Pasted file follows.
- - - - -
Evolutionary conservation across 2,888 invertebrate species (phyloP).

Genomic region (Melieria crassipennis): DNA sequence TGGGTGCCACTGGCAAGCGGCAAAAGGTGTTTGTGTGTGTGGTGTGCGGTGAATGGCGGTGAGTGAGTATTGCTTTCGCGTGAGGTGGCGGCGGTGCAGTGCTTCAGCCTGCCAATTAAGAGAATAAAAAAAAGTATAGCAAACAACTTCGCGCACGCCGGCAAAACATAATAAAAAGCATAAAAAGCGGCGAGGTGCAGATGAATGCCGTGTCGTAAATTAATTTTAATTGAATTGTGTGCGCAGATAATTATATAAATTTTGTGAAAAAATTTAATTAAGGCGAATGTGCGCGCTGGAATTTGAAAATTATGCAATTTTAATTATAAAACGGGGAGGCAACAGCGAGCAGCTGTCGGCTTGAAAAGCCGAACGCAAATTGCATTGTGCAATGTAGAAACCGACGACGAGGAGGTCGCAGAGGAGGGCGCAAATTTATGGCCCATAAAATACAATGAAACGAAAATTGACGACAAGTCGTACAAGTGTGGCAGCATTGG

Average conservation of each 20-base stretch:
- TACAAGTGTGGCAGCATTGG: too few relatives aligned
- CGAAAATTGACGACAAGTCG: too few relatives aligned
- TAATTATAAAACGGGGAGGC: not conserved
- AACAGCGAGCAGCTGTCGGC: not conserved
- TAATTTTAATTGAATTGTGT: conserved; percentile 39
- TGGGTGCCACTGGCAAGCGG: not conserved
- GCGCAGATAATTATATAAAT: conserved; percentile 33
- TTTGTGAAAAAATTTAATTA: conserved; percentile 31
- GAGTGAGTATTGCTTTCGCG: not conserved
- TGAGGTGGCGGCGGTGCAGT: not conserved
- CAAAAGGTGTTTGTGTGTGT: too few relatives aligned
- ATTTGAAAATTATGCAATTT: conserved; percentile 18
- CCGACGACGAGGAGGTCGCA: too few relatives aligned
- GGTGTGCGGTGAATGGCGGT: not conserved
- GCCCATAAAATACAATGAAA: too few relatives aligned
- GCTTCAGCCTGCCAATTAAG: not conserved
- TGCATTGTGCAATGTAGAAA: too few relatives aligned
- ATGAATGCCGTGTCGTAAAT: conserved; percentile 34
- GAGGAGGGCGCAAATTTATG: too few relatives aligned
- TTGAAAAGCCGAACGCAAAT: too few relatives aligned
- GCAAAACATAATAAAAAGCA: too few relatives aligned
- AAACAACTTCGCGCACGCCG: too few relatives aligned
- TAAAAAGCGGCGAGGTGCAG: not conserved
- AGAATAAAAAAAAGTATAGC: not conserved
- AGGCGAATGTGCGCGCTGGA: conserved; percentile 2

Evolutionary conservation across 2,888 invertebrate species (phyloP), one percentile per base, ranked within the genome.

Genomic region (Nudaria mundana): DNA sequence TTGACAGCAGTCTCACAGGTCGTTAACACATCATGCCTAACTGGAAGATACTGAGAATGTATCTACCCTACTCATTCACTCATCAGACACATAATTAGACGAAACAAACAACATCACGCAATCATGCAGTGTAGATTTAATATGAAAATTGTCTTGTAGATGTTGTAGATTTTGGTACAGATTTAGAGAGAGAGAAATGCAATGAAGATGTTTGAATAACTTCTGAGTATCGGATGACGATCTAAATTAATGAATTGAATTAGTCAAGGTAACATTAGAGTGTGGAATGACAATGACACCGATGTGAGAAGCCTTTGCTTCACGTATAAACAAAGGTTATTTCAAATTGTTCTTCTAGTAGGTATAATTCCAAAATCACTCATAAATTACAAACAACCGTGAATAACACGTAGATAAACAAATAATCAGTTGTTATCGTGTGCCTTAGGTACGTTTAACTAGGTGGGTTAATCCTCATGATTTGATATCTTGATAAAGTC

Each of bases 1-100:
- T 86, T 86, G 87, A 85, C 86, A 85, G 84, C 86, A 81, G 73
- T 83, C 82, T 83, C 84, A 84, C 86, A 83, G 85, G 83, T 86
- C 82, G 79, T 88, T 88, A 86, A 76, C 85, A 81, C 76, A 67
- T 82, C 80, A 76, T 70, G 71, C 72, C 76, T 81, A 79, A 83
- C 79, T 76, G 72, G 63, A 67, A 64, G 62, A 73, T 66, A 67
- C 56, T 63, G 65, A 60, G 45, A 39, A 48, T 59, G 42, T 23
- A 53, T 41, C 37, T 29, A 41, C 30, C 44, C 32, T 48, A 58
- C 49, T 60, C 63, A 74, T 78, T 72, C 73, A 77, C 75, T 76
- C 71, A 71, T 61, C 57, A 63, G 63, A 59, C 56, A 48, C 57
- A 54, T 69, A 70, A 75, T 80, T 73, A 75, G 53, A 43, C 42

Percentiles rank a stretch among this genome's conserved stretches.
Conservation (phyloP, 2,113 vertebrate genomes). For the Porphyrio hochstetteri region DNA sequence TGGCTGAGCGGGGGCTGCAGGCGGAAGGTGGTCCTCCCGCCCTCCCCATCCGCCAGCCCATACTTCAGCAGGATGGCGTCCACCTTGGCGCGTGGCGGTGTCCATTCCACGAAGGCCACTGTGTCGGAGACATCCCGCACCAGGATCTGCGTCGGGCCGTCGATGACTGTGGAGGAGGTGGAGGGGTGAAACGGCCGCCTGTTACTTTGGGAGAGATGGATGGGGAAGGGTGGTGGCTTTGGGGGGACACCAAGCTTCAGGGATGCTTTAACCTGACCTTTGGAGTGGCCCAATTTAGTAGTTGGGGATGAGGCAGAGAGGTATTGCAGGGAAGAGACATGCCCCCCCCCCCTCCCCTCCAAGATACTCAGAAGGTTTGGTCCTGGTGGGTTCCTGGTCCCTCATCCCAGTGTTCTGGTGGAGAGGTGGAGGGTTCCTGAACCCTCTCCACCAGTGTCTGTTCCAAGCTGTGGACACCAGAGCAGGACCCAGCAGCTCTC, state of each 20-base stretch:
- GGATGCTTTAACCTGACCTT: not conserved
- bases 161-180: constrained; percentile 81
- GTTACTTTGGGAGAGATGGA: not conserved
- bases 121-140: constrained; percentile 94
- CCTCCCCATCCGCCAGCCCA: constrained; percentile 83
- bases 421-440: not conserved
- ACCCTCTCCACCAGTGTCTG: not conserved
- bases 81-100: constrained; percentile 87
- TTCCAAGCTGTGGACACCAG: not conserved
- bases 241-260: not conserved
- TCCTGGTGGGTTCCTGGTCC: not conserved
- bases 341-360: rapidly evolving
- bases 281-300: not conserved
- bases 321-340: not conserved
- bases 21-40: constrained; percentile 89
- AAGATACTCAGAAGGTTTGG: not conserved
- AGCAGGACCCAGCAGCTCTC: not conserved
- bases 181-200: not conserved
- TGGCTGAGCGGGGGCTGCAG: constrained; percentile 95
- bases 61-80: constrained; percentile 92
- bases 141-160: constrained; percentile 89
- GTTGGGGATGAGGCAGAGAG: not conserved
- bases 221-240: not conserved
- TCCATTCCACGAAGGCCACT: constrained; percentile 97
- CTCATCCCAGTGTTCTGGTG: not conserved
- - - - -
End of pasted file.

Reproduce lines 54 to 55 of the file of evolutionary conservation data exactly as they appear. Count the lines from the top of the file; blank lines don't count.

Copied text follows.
- TCCTGGTGGGTTCCTGGTCC: not conserved
- bases 341-360: rapidly evolving